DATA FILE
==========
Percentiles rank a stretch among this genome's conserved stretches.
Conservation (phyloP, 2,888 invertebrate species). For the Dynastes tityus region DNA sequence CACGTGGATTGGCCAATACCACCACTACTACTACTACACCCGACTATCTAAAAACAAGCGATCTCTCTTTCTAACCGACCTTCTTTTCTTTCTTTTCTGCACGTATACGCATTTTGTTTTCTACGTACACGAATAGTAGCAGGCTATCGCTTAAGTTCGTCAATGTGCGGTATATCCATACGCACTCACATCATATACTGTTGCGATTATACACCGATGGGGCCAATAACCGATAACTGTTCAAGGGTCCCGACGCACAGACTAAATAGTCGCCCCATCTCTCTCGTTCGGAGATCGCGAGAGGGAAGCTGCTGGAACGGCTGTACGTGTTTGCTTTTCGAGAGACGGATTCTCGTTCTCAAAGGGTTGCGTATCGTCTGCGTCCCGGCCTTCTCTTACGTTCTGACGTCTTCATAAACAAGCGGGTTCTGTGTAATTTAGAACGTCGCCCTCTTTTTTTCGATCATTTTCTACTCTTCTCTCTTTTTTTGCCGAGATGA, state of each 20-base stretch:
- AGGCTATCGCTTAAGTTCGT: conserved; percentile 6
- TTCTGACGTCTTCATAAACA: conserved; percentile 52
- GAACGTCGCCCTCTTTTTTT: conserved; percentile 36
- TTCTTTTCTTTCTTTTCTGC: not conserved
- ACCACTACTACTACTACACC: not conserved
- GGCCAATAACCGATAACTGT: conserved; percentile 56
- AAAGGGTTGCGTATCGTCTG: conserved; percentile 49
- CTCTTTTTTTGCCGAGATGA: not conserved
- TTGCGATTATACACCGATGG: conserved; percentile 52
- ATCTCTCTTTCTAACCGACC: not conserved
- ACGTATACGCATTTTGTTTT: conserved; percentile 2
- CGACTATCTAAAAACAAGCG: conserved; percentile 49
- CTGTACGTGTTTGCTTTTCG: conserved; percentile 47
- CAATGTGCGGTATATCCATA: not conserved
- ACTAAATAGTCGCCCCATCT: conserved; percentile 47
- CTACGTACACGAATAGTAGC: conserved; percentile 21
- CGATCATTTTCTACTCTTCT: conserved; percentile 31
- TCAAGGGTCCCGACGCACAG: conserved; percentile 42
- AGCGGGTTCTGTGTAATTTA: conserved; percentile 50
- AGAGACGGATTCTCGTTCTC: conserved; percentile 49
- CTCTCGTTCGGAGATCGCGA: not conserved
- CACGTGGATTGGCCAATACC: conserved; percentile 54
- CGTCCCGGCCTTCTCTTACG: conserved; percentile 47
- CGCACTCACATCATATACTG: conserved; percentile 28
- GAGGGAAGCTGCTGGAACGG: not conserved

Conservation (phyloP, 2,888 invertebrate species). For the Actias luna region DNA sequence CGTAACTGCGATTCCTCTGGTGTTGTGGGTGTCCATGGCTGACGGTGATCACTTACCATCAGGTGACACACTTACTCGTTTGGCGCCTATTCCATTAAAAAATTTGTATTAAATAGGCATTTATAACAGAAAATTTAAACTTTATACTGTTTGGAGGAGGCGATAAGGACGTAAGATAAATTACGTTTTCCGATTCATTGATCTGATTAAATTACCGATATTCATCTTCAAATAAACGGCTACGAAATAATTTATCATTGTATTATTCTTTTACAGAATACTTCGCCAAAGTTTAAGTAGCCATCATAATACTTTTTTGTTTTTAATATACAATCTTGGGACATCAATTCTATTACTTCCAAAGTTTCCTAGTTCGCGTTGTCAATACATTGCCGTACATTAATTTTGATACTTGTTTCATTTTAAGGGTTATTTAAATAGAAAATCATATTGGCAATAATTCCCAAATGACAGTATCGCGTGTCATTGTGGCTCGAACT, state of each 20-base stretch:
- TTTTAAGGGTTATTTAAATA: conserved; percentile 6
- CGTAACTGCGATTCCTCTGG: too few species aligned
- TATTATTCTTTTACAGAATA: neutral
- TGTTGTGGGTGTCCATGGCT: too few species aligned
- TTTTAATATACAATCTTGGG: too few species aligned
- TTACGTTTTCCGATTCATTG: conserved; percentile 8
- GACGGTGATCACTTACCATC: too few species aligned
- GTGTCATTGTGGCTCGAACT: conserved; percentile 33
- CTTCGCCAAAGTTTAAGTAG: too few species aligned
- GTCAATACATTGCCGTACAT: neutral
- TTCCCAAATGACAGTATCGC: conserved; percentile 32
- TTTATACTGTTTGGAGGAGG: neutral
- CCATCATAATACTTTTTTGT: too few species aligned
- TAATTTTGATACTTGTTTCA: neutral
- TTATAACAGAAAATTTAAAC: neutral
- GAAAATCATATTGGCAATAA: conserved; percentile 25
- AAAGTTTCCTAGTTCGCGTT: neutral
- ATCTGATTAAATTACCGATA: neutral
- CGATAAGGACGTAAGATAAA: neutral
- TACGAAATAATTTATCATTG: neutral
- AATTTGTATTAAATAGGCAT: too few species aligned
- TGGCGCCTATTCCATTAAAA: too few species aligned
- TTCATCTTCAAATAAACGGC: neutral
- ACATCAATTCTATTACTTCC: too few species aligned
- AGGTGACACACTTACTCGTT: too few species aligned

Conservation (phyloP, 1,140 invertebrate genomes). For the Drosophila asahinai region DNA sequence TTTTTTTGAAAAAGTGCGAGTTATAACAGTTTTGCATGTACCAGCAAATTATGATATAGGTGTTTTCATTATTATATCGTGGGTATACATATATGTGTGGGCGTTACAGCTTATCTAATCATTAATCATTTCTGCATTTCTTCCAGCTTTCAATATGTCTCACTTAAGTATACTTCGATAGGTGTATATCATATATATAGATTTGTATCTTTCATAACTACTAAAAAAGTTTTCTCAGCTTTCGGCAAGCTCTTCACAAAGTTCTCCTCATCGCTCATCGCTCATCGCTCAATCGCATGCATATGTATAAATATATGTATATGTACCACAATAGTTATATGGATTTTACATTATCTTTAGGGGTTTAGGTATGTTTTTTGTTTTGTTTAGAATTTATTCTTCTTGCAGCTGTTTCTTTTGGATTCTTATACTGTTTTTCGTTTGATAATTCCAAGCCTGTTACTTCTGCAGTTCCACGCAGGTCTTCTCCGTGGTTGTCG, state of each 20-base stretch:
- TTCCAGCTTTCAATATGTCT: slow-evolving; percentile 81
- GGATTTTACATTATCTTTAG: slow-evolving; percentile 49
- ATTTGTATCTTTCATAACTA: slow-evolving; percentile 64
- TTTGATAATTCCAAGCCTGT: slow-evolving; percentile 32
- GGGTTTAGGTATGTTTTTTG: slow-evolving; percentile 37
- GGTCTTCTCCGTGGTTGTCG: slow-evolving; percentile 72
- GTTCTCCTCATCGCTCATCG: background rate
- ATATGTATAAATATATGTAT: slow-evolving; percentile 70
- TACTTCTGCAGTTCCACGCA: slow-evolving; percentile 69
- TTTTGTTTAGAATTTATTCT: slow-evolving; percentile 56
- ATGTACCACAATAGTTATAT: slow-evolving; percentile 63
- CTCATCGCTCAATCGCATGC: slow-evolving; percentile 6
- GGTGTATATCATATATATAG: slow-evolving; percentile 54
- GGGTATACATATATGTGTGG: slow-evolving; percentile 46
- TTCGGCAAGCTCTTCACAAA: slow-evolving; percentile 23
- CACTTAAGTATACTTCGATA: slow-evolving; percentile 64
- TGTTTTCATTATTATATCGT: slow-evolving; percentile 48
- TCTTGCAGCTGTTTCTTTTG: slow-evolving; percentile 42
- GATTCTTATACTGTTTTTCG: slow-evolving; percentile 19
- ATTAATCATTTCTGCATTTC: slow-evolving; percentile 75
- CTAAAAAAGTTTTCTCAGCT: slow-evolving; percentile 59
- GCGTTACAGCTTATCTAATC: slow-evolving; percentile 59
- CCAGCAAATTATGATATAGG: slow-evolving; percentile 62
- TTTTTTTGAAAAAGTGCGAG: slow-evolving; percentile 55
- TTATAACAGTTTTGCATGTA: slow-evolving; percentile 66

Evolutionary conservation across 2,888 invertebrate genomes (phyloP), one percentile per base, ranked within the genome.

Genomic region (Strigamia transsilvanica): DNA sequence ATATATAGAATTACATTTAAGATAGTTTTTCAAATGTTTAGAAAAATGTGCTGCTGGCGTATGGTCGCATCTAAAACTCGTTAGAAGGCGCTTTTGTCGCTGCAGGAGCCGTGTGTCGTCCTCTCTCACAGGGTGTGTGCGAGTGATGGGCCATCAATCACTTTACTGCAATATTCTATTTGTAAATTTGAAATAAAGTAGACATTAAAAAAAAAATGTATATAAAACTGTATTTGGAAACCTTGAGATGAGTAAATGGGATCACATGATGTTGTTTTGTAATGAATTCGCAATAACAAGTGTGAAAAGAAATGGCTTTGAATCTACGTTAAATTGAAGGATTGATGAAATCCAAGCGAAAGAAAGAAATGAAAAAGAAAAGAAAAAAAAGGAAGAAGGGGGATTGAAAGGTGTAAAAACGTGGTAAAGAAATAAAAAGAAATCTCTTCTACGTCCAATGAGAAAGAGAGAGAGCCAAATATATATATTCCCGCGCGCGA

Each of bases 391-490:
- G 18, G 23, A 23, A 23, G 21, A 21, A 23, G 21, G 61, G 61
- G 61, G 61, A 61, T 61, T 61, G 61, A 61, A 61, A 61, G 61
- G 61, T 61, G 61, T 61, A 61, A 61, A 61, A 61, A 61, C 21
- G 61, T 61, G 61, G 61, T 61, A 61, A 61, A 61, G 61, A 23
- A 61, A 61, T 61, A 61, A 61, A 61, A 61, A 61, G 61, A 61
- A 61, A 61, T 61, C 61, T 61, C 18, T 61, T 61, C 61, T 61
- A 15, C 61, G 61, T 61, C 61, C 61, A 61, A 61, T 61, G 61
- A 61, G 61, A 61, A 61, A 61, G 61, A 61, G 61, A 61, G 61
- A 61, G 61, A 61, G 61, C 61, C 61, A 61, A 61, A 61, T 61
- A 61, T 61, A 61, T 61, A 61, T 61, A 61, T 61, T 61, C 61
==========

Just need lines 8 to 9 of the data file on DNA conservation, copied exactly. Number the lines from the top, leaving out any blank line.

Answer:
- GGCCAATAACCGATAACTGT: conserved; percentile 56
- AAAGGGTTGCGTATCGTCTG: conserved; percentile 49